A frustratingly not-terrible action thriller.
Mel Brooks's movie “History of the World, Part 1” is a rambling, undisciplined, sometimes embarrassing failure from one of the most gifted comic filmmakers around. What went wrong? Brooks never seems to have a clear idea of the rationale of his movie, so there's no confident narrative impetus to carry it along. His "history" framework doesn't have an approach or point of view; it's basically just a laundry-line for whatever gags he can hang on it.
What is this bizarre grab bag? Is it a parody of old Biblical, Roman, and French historical epics? Sometimes. Is it one-shot, comedy revue blackouts? Sometimes. Is it satire aimed at pompous targets? Sometimes. But most of the time it's basically just expensive sets sitting around waiting for Brooks to do something funny in front of them.
Brooks seems to rely on his own spontaneous comic genius in this film, and genius, even when you have it, is not something to be relied upon. He provides isolated moments that are indeed hilarious, moments that find an inspired image and zing us with it (as when a slave boogies through the streets of ancient Rome with a loud transistor radio glued to his ear). But as the movie creeps on, we realize that the inspirations are going to be rare, and that Brooks has not bothered to create a framework for the movie or to people it with characters. It's all just cardboard comic cutouts.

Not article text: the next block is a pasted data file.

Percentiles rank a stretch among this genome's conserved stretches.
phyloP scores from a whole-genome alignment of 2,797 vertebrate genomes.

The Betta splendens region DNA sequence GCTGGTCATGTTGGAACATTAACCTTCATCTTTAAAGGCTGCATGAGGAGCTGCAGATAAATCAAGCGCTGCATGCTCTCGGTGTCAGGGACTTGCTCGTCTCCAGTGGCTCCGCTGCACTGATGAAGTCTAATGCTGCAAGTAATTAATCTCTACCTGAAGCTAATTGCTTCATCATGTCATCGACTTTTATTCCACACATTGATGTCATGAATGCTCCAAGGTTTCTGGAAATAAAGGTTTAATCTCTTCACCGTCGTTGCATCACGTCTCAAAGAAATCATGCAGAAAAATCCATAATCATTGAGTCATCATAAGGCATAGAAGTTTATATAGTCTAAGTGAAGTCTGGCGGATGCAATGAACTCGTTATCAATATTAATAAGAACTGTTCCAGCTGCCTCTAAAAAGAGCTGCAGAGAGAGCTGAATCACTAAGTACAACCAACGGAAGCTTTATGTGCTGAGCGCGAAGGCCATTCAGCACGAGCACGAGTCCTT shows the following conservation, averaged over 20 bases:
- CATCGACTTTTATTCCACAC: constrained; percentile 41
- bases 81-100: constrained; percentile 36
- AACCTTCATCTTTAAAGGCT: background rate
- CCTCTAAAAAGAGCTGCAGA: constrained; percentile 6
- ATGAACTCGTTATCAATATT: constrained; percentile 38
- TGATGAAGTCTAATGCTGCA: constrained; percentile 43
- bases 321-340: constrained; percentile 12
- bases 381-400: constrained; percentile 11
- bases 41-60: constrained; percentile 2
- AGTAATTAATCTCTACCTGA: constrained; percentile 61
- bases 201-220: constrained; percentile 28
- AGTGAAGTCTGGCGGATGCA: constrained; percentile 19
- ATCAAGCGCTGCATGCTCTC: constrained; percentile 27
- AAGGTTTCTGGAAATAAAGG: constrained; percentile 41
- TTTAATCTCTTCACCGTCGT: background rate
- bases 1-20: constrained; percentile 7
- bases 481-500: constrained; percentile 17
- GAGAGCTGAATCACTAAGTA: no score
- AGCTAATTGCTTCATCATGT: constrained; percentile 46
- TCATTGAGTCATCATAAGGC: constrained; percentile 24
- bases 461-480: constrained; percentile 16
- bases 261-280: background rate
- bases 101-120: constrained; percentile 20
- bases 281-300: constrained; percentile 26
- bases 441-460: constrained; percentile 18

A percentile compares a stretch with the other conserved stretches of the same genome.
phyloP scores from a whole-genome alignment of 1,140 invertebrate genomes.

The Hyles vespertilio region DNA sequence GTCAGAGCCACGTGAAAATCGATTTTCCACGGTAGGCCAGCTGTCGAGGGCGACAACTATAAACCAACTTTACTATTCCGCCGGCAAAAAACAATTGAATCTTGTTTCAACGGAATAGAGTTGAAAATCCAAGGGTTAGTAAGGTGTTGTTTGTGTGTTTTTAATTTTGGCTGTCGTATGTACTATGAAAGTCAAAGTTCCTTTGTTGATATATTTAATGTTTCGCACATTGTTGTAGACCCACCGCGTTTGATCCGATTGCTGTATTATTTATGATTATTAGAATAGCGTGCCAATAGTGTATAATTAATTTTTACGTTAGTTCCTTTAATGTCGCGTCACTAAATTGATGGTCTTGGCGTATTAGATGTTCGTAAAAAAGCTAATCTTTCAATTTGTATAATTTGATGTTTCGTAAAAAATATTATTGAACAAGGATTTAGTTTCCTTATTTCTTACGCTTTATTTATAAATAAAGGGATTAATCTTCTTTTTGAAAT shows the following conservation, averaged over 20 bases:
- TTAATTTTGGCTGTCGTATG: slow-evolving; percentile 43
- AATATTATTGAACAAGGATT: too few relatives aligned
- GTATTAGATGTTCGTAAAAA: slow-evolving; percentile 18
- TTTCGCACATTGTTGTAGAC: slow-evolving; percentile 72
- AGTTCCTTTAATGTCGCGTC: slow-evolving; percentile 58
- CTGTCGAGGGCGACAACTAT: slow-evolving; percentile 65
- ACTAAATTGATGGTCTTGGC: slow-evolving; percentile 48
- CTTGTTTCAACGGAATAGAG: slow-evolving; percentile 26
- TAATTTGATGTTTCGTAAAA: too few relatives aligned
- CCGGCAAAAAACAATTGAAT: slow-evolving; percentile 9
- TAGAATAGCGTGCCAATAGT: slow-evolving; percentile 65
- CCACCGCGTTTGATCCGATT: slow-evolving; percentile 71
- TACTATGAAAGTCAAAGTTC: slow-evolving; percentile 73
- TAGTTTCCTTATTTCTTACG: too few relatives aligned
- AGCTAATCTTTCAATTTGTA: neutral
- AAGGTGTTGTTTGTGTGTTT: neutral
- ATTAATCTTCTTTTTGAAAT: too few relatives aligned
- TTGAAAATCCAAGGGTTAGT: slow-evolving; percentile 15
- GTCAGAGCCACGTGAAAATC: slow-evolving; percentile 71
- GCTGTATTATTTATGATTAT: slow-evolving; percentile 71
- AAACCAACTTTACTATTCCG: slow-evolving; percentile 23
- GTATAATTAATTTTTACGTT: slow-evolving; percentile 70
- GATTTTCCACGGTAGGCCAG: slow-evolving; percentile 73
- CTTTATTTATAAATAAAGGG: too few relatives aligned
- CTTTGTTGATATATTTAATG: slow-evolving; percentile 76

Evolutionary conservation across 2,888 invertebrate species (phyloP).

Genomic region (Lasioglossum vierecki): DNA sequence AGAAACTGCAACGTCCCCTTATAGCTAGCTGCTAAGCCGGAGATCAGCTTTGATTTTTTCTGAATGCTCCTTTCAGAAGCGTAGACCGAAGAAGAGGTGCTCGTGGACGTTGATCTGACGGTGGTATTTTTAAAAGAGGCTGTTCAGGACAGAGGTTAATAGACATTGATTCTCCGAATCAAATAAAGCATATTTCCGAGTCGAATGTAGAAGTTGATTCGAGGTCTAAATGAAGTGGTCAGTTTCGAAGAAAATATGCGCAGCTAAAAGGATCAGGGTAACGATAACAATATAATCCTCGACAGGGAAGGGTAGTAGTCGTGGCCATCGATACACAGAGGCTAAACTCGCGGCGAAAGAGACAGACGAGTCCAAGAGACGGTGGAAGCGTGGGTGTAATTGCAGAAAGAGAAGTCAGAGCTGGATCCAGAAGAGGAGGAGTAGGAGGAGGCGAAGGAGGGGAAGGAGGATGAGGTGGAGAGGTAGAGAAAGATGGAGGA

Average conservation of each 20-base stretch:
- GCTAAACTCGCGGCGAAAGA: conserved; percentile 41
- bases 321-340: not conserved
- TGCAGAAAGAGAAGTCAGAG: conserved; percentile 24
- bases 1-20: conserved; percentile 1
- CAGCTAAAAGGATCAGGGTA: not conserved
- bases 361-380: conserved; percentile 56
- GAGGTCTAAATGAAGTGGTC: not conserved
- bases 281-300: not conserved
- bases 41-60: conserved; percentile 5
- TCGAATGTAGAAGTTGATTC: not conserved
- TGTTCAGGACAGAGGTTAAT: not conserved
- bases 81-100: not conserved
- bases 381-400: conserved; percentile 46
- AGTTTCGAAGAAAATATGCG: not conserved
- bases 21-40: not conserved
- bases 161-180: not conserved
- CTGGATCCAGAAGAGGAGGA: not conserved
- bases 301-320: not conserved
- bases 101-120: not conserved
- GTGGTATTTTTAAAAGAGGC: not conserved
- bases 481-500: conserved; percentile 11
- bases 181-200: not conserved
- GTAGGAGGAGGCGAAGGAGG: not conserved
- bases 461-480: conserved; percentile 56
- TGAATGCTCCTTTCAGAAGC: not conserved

The film has another serious problem: It is in unfunny bad taste. That sounds strange coming from me. I've always enjoyed Brooks's ventures into taboo subject matter, and I still think his "Springtime for Hitler" from “The Producers” and the celebrated campfire scene in “Blazing Saddles” were hilarious. He seemed to be demonstrating that you could get away with almost anything in a movie, if you made it funny enough. (Told that “The Prodcuers” was vulgar, he once responded loftily, "It rises below vulgarity.") But this time, the things he's trying to get away with aren't funny. There is, for example, the movie's tiresome series of jokes about urination. There must be comic possibilities in the subject (and he finds one when he shows a Stone Age critic's method of reviewing a cave painting), but there is nothing inherently funny about urination, and Brooks proves it here, again and again.